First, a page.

Primary deals launched in the European high yield market over the last two weeks have been diverse, and at times opportunistic.
Douglas, a struggling German retailer, is looking to refinance outstanding debt with a deal set to be priced on Friday. That will follow a €300m BB- rated bond from Spanish homebuilder Via Celere, a €500m BB- rated bond from aluminium sheet producer Novelis and dual sterling and euro B- rated issue from Advanz Pharma, formerly known as Concordia.
However, it was a deal from French real estate servicer Foncia priced last Friday – €400m of secured bonds, €250m of unsecured bonds and a €1.275bn Term Loan B – that really caught our attention, and a few aspects of the bond transaction are worth examining.
Foncia is a provider for every aspect surrounding the rental, management or sale of residential units. Since its acquisition by Partners Group back in 2016, Foncia has looked to be an improving story; the company has grown at a steady pace, generated cash and reduced its leverage, while its scale and brand has also enabled the acquisition of smaller rivals. Last week’s issuance facilitated a €475m dividend for Partners Group and refinanced existing debt. While investors are usually wary of dividend recap transactions, Foncia’s growing business in our view supports such a transaction.
However, the troubling aspect of this transaction was the aggression of the covenants, with the initial documents appearing to leave a lot of leeway for the issuer at the expense of investors. For example, there were no caps or time limits for expected synergies and cost savings from acquisitions when computing the covenant debt ratio. The portability clause also looks generous based on a 6.4x consolidated net leverage ratio. There is also plenty of headroom for additional debt, allowing Foncia to add material leverage to the pro-forma leverage of 6.4x for this transaction. Most troubling of all was the inclusion of what many investors have come to call ‘J-Crew covenants’.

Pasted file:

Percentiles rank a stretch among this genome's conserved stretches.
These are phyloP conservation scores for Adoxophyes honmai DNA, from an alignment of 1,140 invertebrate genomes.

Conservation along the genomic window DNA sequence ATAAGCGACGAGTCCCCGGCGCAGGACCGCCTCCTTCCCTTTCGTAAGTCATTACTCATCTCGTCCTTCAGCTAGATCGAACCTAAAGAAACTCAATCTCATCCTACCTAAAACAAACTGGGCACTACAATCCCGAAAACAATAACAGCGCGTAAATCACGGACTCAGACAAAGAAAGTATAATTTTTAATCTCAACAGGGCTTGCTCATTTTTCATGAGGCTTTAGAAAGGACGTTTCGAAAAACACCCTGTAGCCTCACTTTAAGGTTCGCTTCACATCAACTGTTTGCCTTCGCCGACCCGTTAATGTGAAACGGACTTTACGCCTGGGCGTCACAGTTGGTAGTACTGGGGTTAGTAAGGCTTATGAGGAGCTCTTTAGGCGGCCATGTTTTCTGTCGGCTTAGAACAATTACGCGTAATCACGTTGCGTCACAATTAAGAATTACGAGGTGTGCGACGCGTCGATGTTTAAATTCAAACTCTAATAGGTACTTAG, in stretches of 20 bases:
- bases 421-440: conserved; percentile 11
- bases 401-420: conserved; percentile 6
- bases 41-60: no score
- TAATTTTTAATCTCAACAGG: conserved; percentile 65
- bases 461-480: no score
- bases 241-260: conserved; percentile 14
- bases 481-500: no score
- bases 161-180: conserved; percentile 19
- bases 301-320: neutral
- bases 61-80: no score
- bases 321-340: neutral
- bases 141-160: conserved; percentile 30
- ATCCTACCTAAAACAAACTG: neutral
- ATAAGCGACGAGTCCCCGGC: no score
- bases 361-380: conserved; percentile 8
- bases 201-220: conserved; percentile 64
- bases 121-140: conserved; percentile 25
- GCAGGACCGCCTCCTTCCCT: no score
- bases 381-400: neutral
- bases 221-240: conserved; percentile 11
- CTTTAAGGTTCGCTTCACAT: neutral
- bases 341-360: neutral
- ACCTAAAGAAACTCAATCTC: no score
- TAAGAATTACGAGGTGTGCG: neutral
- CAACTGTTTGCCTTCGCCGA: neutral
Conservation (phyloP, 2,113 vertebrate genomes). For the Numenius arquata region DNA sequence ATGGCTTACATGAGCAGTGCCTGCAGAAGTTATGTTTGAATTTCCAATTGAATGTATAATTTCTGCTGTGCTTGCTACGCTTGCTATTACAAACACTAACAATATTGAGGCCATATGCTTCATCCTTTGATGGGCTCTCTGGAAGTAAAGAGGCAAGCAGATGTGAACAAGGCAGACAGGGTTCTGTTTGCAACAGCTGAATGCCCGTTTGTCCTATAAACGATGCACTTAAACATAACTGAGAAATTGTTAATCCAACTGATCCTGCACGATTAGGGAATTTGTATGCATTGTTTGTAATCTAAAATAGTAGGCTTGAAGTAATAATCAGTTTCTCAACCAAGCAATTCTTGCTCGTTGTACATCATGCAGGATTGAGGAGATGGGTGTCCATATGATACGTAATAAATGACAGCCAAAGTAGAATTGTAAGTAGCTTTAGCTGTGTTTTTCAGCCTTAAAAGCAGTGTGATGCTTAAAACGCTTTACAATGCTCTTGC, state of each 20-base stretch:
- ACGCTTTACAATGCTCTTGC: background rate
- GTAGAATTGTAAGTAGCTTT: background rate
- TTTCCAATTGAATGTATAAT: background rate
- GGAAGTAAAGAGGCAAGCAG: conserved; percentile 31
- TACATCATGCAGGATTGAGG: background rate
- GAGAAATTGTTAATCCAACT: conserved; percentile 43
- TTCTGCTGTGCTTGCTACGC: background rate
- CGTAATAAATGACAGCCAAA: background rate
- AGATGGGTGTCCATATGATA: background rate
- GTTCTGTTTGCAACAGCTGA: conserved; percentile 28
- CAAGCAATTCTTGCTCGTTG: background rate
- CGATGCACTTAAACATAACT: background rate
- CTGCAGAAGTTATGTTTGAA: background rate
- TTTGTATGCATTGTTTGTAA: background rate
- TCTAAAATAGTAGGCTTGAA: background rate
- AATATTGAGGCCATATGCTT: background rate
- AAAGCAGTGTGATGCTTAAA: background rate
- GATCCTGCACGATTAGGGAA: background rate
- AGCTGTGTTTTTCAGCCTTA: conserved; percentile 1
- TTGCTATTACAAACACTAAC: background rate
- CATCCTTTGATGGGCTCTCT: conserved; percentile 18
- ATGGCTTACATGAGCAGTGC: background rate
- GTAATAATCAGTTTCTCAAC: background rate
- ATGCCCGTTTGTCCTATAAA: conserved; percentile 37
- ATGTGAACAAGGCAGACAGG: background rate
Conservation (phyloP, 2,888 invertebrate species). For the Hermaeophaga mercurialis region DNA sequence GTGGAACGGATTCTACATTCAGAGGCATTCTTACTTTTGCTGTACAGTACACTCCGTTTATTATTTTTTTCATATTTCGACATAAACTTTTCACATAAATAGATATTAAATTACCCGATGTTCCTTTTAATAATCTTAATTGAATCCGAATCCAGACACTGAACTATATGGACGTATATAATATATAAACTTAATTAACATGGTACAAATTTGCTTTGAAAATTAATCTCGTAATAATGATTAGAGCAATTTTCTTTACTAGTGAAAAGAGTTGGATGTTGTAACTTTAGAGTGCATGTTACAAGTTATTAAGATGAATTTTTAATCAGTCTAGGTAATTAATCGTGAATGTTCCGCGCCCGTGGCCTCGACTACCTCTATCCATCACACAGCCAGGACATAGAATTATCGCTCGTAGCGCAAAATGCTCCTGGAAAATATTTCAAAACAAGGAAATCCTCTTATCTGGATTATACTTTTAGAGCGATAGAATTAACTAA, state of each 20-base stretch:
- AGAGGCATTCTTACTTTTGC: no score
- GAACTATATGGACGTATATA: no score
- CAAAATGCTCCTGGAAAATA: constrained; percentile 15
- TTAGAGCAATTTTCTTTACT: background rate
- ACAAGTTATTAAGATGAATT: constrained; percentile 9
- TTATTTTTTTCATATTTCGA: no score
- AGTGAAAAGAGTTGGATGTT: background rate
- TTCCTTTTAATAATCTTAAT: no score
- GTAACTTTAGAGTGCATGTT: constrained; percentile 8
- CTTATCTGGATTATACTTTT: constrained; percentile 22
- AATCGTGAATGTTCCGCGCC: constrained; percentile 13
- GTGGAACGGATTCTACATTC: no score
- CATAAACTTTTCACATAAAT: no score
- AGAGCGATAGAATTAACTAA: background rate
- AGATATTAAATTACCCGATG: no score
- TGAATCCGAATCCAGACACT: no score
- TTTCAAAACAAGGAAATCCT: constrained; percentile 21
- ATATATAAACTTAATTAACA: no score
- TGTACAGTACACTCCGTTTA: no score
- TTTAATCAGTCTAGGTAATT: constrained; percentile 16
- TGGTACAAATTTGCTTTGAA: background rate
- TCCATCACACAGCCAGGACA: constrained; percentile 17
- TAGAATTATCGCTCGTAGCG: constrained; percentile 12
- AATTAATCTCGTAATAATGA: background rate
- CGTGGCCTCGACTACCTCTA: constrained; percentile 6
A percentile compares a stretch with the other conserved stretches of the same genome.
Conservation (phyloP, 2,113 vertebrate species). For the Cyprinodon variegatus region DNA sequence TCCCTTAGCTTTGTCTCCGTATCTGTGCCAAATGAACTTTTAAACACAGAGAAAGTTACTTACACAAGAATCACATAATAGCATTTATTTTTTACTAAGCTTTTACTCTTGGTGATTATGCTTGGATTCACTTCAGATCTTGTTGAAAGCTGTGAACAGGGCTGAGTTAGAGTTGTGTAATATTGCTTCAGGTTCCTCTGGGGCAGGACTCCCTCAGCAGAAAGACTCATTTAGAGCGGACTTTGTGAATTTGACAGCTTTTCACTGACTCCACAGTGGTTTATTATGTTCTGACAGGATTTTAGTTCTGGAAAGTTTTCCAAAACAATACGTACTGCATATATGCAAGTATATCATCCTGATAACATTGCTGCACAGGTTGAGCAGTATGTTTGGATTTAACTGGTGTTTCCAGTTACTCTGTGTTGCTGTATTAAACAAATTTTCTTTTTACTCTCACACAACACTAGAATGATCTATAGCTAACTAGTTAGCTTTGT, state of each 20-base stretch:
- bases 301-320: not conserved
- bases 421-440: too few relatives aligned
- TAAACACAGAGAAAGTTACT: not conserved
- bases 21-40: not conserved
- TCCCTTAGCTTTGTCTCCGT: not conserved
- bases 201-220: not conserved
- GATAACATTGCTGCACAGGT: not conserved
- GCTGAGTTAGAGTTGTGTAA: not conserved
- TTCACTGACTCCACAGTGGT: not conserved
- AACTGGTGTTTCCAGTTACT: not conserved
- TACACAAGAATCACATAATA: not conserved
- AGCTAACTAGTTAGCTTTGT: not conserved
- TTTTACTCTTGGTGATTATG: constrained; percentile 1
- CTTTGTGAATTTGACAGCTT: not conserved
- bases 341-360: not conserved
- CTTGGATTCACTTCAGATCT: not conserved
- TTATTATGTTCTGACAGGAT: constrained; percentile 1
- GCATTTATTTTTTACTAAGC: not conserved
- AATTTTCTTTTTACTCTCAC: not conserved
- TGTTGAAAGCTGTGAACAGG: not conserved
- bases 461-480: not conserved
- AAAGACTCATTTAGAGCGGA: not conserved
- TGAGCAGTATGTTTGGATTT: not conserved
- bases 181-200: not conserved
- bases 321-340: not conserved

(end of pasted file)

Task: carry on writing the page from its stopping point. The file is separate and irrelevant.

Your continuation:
In 2017, J-Crew transferred intellectual property to an unrestricted subsidiary, removing collateral from secured creditors through a two-step, so-called ‘trap door’ mechanism. This transfer of value allowed J-Crew to issue more debt and refinance some subordinated debt, which caused an outcry at the time and investors have been very vigilant about the inclusion of such clauses since. The documentation for Foncia includes a clause allowing investments in unrestricted subsidiaries, which in effect could lead to value leakage. It is not a ‘trap door’ stipulation as it was in the J-Crew case, but in our view would have a similar impact, and its inclusion is somewhat surprising given Foncia’s arguably asset light nature and its ability to pay further dividends to the shareholder.
We thought Foncia was one of the better credit stories to come to the European HY bond markets over the last two weeks, but it was also the deal that had the most aggressive covenants. Given its positive business trajectory, it is hard for us to see why Foncia would have pushed for this level of flexibility in its bond terms. Either way, in our view this has established a new low for investor protection in European high yield.
Foncia’s Term Loan B docs were ultimately amended and a cap on EBITDA adjustments introduced, which suggests the issuer did receive some push-back from loan investors. However, the bond docs were not amended. Given the secured bonds were priced at 3.375% (from initial guidance of 3.5% area) and the CCC+ unsecured bonds were priced at 5% (well through initial guidance of 5.25-5.5%), it seems there was enough demand for the issuer to resist any push-back it did receive from bond investors.
With conditions in European HY looking favourable for opportunistic issuance, investors will have to be vigilant for more of these clauses over the coming months.